Monday, October 20, 2014

More on Albert Ludgate.

I came across this when doing a bit of research for a local speedway historian.
Ludgate Head Design
Designer Albert Ludgate was a very innovative engineer who came to Australia from the U.K. after WW2 to settle in Adelaide where he soon became deeply involved in motorsport. He had previously worked for some years with LeaFrancis. He is remembered particularly for his involvement with the one-off Capricornia sports car and for his pioneering of the T/Q (three quarter) midget speedcar design, whereby went a lot of potential Austin Seven restoration projects.
The T/Q was a poor man's introduction to track racing based on a Seven chassis with standard (but suitably bent) axles and a variety of 500c.c. motor cycle engines driving through a gutted Seven gearbox using the dog "clutch" for go or stop. The cars performed very well and provided a lot of excitement for enthusiasts on low budgets for several years. A few survive as historics.
The head was another of Albert's brainchildren which he produced in small numbers for the Seven racing fraternity in the fifties and early sixties. As can be seen from the photos, the design featured sandwich construction, no doubt chosen for ease of casting as it eliminated the need for complicated and expensive cores. It would also have made it easier to maintain correct thickness of material and a clean water space. The combustion chamber was basically late model Seven and enthusiasts often modified the shape to their own requirements. There was also a very neat four branch water manifold which attached to the bosses visible in the photo. The two halves were held together by the normal head studs with a gasket between them, and the water manifold by two quarter inch screws at each connection, coming up through the top half from the water space.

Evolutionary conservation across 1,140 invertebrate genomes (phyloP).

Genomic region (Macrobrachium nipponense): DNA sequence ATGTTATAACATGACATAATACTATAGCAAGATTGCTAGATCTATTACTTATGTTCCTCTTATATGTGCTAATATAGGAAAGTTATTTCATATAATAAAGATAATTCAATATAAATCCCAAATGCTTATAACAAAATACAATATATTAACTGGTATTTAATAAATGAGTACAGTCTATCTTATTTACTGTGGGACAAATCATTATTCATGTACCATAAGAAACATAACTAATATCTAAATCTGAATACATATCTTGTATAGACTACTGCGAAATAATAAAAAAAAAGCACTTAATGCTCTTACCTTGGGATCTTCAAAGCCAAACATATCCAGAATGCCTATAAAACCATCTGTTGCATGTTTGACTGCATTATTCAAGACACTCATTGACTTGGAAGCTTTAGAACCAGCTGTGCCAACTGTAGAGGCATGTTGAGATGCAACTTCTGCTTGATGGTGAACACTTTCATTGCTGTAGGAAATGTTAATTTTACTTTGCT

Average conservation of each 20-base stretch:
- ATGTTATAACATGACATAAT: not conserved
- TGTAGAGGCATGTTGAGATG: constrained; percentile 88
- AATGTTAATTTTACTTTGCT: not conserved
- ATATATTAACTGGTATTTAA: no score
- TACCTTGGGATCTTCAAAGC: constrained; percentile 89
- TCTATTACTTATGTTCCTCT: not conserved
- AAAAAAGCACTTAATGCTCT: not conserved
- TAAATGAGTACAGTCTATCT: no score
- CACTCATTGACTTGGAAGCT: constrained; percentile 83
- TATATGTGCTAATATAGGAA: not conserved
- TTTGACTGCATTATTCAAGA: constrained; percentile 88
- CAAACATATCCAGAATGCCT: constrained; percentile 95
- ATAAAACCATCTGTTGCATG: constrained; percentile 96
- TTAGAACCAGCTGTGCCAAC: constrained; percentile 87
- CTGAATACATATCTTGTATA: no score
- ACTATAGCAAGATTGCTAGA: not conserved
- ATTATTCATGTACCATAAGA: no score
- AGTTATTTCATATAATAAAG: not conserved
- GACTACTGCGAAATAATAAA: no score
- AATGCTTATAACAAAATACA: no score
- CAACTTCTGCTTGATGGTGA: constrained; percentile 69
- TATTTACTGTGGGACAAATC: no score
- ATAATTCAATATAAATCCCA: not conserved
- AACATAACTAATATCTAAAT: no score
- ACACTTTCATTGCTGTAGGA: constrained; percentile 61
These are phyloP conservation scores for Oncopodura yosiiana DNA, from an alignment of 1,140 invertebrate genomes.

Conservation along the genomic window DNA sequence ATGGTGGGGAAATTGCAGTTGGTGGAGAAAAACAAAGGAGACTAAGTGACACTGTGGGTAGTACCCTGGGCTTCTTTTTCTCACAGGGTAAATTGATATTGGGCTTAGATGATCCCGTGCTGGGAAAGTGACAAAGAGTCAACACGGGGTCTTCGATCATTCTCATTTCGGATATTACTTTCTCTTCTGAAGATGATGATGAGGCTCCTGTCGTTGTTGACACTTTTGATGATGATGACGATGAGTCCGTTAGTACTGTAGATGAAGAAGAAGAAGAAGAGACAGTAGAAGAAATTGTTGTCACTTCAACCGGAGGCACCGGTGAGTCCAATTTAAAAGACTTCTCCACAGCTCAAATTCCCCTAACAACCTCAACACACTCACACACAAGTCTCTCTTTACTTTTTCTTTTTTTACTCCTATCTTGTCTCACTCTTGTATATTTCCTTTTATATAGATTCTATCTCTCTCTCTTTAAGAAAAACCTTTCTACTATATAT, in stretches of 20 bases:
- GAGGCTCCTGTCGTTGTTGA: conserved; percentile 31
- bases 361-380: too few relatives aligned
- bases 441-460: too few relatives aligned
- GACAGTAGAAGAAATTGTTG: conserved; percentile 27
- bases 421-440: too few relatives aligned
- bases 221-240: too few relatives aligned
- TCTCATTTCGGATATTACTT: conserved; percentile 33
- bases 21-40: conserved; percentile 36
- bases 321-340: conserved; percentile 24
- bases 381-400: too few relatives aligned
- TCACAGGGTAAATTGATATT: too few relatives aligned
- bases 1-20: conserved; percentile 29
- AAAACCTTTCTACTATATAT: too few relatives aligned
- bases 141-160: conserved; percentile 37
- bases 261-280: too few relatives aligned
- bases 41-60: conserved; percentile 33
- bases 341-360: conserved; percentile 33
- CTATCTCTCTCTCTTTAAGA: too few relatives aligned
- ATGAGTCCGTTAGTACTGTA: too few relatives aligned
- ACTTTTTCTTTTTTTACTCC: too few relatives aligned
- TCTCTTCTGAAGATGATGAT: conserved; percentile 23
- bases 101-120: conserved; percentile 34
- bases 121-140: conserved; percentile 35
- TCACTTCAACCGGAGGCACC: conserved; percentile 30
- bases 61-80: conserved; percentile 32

The heads were used by many well known Seven racers including Garrie Cooper of Elfin sports/racing cars fame. Several years before he died, Albert told me he had made a total of thirty one heads, but I believe that more were made subsequently from his patterns. The heads are now quite rare and desirable.
Photographs by Bruce White and article by Ron Burchett
Photographs shown here are of new castings being produced in South Australia from the originals

1 comment:

Anonymous said...